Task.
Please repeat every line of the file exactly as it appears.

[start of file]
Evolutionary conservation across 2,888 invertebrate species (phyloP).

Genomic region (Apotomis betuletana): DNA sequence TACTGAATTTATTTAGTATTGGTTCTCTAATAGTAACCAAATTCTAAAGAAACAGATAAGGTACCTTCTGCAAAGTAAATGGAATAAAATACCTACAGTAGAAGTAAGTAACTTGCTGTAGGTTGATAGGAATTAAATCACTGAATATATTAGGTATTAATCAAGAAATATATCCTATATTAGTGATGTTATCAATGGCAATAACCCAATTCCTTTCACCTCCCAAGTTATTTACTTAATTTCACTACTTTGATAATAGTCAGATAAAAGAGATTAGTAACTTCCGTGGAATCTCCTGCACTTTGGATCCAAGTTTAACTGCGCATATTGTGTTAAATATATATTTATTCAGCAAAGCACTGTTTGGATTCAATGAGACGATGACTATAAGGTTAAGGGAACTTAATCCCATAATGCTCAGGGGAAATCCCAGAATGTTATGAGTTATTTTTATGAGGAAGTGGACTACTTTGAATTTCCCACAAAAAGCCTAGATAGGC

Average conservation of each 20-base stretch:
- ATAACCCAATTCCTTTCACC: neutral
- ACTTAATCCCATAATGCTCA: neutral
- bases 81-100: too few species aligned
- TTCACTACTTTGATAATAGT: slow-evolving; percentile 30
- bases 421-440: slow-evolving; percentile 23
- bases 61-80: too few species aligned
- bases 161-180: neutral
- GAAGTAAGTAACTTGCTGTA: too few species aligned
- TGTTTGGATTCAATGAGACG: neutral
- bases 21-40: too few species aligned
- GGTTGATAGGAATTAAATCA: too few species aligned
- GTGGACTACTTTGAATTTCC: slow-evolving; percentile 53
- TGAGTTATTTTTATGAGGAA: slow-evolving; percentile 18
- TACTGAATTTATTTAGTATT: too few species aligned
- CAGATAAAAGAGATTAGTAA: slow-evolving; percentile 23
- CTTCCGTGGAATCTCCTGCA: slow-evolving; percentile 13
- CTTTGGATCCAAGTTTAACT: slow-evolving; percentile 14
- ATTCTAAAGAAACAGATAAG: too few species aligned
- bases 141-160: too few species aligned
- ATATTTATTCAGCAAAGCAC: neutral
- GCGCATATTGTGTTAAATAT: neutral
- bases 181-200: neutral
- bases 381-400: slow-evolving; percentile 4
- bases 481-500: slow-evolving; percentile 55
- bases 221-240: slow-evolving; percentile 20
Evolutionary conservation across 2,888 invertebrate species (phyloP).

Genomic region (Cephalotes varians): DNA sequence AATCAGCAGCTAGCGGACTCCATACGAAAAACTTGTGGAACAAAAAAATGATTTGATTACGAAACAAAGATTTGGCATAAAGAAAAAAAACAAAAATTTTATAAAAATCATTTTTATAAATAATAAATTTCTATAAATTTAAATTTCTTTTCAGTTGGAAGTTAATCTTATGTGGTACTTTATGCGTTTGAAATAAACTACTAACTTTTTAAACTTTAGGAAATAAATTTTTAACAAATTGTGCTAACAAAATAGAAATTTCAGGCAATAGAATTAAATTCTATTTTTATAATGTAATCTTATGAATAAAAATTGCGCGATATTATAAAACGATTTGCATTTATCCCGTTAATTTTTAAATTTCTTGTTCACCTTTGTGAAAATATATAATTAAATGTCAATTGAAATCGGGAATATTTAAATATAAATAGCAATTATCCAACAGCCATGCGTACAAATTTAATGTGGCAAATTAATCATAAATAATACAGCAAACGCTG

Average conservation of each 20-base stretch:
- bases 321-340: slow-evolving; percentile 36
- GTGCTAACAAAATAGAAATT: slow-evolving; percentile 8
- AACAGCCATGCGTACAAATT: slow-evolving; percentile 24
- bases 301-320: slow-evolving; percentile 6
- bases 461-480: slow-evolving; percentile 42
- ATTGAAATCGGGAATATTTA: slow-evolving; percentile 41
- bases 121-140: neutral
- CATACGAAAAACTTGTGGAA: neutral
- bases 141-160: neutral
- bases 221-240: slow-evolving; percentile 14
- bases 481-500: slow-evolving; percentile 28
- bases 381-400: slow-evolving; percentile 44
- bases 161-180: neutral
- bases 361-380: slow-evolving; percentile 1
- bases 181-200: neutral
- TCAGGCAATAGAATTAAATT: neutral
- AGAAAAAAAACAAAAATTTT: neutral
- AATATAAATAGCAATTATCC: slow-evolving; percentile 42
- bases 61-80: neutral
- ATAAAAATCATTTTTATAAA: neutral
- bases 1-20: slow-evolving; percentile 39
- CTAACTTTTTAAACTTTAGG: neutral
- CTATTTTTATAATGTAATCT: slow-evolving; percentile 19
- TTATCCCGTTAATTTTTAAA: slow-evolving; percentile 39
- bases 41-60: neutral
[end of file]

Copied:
Evolutionary conservation across 2,888 invertebrate species (phyloP).

Genomic region (Apotomis betuletana): DNA sequence TACTGAATTTATTTAGTATTGGTTCTCTAATAGTAACCAAATTCTAAAGAAACAGATAAGGTACCTTCTGCAAAGTAAATGGAATAAAATACCTACAGTAGAAGTAAGTAACTTGCTGTAGGTTGATAGGAATTAAATCACTGAATATATTAGGTATTAATCAAGAAATATATCCTATATTAGTGATGTTATCAATGGCAATAACCCAATTCCTTTCACCTCCCAAGTTATTTACTTAATTTCACTACTTTGATAATAGTCAGATAAAAGAGATTAGTAACTTCCGTGGAATCTCCTGCACTTTGGATCCAAGTTTAACTGCGCATATTGTGTTAAATATATATTTATTCAGCAAAGCACTGTTTGGATTCAATGAGACGATGACTATAAGGTTAAGGGAACTTAATCCCATAATGCTCAGGGGAAATCCCAGAATGTTATGAGTTATTTTTATGAGGAAGTGGACTACTTTGAATTTCCCACAAAAAGCCTAGATAGGC

Average conservation of each 20-base stretch:
- ATAACCCAATTCCTTTCACC: neutral
- ACTTAATCCCATAATGCTCA: neutral
- bases 81-100: too few species aligned
- TTCACTACTTTGATAATAGT: slow-evolving; percentile 30
- bases 421-440: slow-evolving; percentile 23
- bases 61-80: too few species aligned
- bases 161-180: neutral
- GAAGTAAGTAACTTGCTGTA: too few species aligned
- TGTTTGGATTCAATGAGACG: neutral
- bases 21-40: too few species aligned
- GGTTGATAGGAATTAAATCA: too few species aligned
- GTGGACTACTTTGAATTTCC: slow-evolving; percentile 53
- TGAGTTATTTTTATGAGGAA: slow-evolving; percentile 18
- TACTGAATTTATTTAGTATT: too few species aligned
- CAGATAAAAGAGATTAGTAA: slow-evolving; percentile 23
- CTTCCGTGGAATCTCCTGCA: slow-evolving; percentile 13
- CTTTGGATCCAAGTTTAACT: slow-evolving; percentile 14
- ATTCTAAAGAAACAGATAAG: too few species aligned
- bases 141-160: too few species aligned
- ATATTTATTCAGCAAAGCAC: neutral
- GCGCATATTGTGTTAAATAT: neutral
- bases 181-200: neutral
- bases 381-400: slow-evolving; percentile 4
- bases 481-500: slow-evolving; percentile 55
- bases 221-240: slow-evolving; percentile 20
Evolutionary conservation across 2,888 invertebrate species (phyloP).

Genomic region (Cephalotes varians): DNA sequence AATCAGCAGCTAGCGGACTCCATACGAAAAACTTGTGGAACAAAAAAATGATTTGATTACGAAACAAAGATTTGGCATAAAGAAAAAAAACAAAAATTTTATAAAAATCATTTTTATAAATAATAAATTTCTATAAATTTAAATTTCTTTTCAGTTGGAAGTTAATCTTATGTGGTACTTTATGCGTTTGAAATAAACTACTAACTTTTTAAACTTTAGGAAATAAATTTTTAACAAATTGTGCTAACAAAATAGAAATTTCAGGCAATAGAATTAAATTCTATTTTTATAATGTAATCTTATGAATAAAAATTGCGCGATATTATAAAACGATTTGCATTTATCCCGTTAATTTTTAAATTTCTTGTTCACCTTTGTGAAAATATATAATTAAATGTCAATTGAAATCGGGAATATTTAAATATAAATAGCAATTATCCAACAGCCATGCGTACAAATTTAATGTGGCAAATTAATCATAAATAATACAGCAAACGCTG

Average conservation of each 20-base stretch:
- bases 321-340: slow-evolving; percentile 36
- GTGCTAACAAAATAGAAATT: slow-evolving; percentile 8
- AACAGCCATGCGTACAAATT: slow-evolving; percentile 24
- bases 301-320: slow-evolving; percentile 6
- bases 461-480: slow-evolving; percentile 42
- ATTGAAATCGGGAATATTTA: slow-evolving; percentile 41
- bases 121-140: neutral
- CATACGAAAAACTTGTGGAA: neutral
- bases 141-160: neutral
- bases 221-240: slow-evolving; percentile 14
- bases 481-500: slow-evolving; percentile 28
- bases 381-400: slow-evolving; percentile 44
- bases 161-180: neutral
- bases 361-380: slow-evolving; percentile 1
- bases 181-200: neutral
- TCAGGCAATAGAATTAAATT: neutral
- AGAAAAAAAACAAAAATTTT: neutral
- AATATAAATAGCAATTATCC: slow-evolving; percentile 42
- bases 61-80: neutral
- ATAAAAATCATTTTTATAAA: neutral
- bases 1-20: slow-evolving; percentile 39
- CTAACTTTTTAAACTTTAGG: neutral
- CTATTTTTATAATGTAATCT: slow-evolving; percentile 19
- TTATCCCGTTAATTTTTAAA: slow-evolving; percentile 39
- bases 41-60: neutral